White chocolate is fussier than dark when it comes to making ganache: It has a very low tolerance for heat and an annoying tendency to separate if not cosseted. To get the best ganache, you must use a good white chocolate, not confectioners’ chocolate. My preference is Valrhona Ivoire or white chocolate from Guittard. —Dorie Greenspan
Watch This Recipe
White Chocolate Ganache
about 1 cup
(283 grams) best quality white chocolate, finely chopped
(158 milliliter) heavy cream
1 1/2 tablespoons
(3/4 ounce; 21 grams) unsalted butter, at room temperature and cut into 3 pieces
In This Recipe
Put the chopped chocolate in a small heatproof bowl.
Bring the cream to a boil (you can do this in a microwave oven) and pour it over the chocolate. Let it sit for 30 seconds and then, using a whisk or heatproof spatula, gently stir the chocolate and cream together in small circles, starting in the center of the bowl and working your way out in ever-widening concentric circles. When the ganache is smooth, add the butter one piece at a time, stirring until it is incorporated.
If you’re using the ganache as a filling for a tart or glaze, use it immediately. If you’re using it to fill and frost a cake, you’ll have to wait for it to thicken. You can leave it on the counter, stirring occasionally (it thickens slowly), or you can set the bowl into a larger bowl filled with ice cubes and water, in which case, stir often and stay close -- it thickens quickly. Alternatively, you can put it in the refrigerator, checking on it and stirring frequently. If you miss the moment, you can always reheat the ganache (see below).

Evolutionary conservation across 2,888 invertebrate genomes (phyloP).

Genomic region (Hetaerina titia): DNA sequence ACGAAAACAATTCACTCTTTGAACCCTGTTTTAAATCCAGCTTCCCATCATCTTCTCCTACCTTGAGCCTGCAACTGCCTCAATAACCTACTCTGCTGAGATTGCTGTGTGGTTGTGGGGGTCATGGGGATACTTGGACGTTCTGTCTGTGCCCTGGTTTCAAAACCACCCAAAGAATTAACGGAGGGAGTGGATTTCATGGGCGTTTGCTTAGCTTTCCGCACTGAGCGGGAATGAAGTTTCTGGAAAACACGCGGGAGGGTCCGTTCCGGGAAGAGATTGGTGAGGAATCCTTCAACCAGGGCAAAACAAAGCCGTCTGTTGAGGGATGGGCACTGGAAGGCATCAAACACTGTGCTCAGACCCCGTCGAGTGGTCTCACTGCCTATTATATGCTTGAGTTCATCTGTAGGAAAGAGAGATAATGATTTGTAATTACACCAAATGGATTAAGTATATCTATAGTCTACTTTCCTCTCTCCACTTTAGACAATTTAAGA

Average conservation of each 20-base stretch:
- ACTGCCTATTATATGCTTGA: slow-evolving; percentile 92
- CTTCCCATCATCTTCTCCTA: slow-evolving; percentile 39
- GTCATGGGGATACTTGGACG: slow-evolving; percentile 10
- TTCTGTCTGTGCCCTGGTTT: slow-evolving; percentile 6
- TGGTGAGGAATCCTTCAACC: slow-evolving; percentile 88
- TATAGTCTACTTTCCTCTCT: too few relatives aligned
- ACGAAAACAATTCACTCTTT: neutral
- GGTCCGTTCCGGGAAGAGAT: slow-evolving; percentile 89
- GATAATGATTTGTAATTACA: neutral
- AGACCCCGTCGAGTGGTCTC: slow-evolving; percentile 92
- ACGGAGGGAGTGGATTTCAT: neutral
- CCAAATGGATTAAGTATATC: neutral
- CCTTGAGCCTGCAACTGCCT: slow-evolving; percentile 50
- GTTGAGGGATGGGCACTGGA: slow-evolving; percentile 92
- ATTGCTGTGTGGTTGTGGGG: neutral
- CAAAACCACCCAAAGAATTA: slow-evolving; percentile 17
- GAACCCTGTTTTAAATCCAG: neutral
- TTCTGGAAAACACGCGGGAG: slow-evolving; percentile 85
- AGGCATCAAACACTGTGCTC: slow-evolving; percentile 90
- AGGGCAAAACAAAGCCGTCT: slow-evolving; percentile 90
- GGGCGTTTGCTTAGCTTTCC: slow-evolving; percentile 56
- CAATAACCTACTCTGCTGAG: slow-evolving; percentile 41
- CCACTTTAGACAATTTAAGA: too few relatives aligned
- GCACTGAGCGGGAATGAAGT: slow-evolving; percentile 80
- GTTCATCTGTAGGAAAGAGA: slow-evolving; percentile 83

Storing: The ganache can be covered tightly and kept in the refrigerator for up to 5 days or frozen for up to 2 months. You’ll have to bring it back to the consistency you need before using it, either by leaving it out at room temperature or warming it. Heat it in 5-second spurts in a microwave or put it in a bowl set over a pan of simmering water. With ganache (especially white chocolate ganache), the keys to success are very low heat and a very light touch.
Called a “culinary guru” by the New York Times and inducted into the James Beard Who’s Who of Food and Beverage in America, Dorie Greenspan is the author of 13 cookbooks, her latest is Everyday Dorie. Some of her other bestselling cookbooks include Dorie's Cookies, Baking Chez Moi, Around My French Table and Baking From My Home to Yours.